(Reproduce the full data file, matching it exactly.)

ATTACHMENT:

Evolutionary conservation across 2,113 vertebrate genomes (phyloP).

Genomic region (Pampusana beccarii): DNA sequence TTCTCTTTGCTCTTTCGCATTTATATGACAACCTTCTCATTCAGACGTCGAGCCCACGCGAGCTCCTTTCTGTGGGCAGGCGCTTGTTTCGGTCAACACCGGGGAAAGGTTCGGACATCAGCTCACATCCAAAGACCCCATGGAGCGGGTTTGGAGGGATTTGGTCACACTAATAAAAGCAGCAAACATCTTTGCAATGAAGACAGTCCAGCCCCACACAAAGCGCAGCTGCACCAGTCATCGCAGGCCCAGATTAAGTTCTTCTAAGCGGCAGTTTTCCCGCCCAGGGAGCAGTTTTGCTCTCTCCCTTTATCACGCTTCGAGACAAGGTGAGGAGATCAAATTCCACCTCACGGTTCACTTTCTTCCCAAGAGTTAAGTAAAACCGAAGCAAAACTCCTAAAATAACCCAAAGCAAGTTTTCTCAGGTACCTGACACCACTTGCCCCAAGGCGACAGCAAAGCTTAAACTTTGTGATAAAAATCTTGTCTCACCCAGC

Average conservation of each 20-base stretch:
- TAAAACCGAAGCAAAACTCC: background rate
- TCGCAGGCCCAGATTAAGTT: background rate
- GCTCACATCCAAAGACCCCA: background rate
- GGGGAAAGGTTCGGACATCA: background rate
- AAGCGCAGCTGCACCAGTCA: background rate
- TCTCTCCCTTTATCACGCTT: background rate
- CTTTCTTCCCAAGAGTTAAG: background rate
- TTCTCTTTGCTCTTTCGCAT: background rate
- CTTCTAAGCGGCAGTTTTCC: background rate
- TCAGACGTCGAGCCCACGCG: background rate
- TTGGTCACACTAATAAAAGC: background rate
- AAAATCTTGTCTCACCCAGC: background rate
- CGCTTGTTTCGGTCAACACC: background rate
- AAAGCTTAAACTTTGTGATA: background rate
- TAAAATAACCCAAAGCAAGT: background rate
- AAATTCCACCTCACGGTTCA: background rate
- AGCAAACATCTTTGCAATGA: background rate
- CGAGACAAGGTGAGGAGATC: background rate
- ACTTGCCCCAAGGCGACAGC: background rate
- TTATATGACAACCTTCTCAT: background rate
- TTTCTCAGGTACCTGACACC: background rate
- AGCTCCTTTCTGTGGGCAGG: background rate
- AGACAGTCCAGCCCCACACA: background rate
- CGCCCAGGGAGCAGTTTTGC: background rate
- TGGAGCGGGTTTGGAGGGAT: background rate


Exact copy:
Evolutionary conservation across 2,113 vertebrate genomes (phyloP).

Genomic region (Pampusana beccarii): DNA sequence TTCTCTTTGCTCTTTCGCATTTATATGACAACCTTCTCATTCAGACGTCGAGCCCACGCGAGCTCCTTTCTGTGGGCAGGCGCTTGTTTCGGTCAACACCGGGGAAAGGTTCGGACATCAGCTCACATCCAAAGACCCCATGGAGCGGGTTTGGAGGGATTTGGTCACACTAATAAAAGCAGCAAACATCTTTGCAATGAAGACAGTCCAGCCCCACACAAAGCGCAGCTGCACCAGTCATCGCAGGCCCAGATTAAGTTCTTCTAAGCGGCAGTTTTCCCGCCCAGGGAGCAGTTTTGCTCTCTCCCTTTATCACGCTTCGAGACAAGGTGAGGAGATCAAATTCCACCTCACGGTTCACTTTCTTCCCAAGAGTTAAGTAAAACCGAAGCAAAACTCCTAAAATAACCCAAAGCAAGTTTTCTCAGGTACCTGACACCACTTGCCCCAAGGCGACAGCAAAGCTTAAACTTTGTGATAAAAATCTTGTCTCACCCAGC

Average conservation of each 20-base stretch:
- TAAAACCGAAGCAAAACTCC: background rate
- TCGCAGGCCCAGATTAAGTT: background rate
- GCTCACATCCAAAGACCCCA: background rate
- GGGGAAAGGTTCGGACATCA: background rate
- AAGCGCAGCTGCACCAGTCA: background rate
- TCTCTCCCTTTATCACGCTT: background rate
- CTTTCTTCCCAAGAGTTAAG: background rate
- TTCTCTTTGCTCTTTCGCAT: background rate
- CTTCTAAGCGGCAGTTTTCC: background rate
- TCAGACGTCGAGCCCACGCG: background rate
- TTGGTCACACTAATAAAAGC: background rate
- AAAATCTTGTCTCACCCAGC: background rate
- CGCTTGTTTCGGTCAACACC: background rate
- AAAGCTTAAACTTTGTGATA: background rate
- TAAAATAACCCAAAGCAAGT: background rate
- AAATTCCACCTCACGGTTCA: background rate
- AGCAAACATCTTTGCAATGA: background rate
- CGAGACAAGGTGAGGAGATC: background rate
- ACTTGCCCCAAGGCGACAGC: background rate
- TTATATGACAACCTTCTCAT: background rate
- TTTCTCAGGTACCTGACACC: background rate
- AGCTCCTTTCTGTGGGCAGG: background rate
- AGACAGTCCAGCCCCACACA: background rate
- CGCCCAGGGAGCAGTTTTGC: background rate
- TGGAGCGGGTTTGGAGGGAT: background rate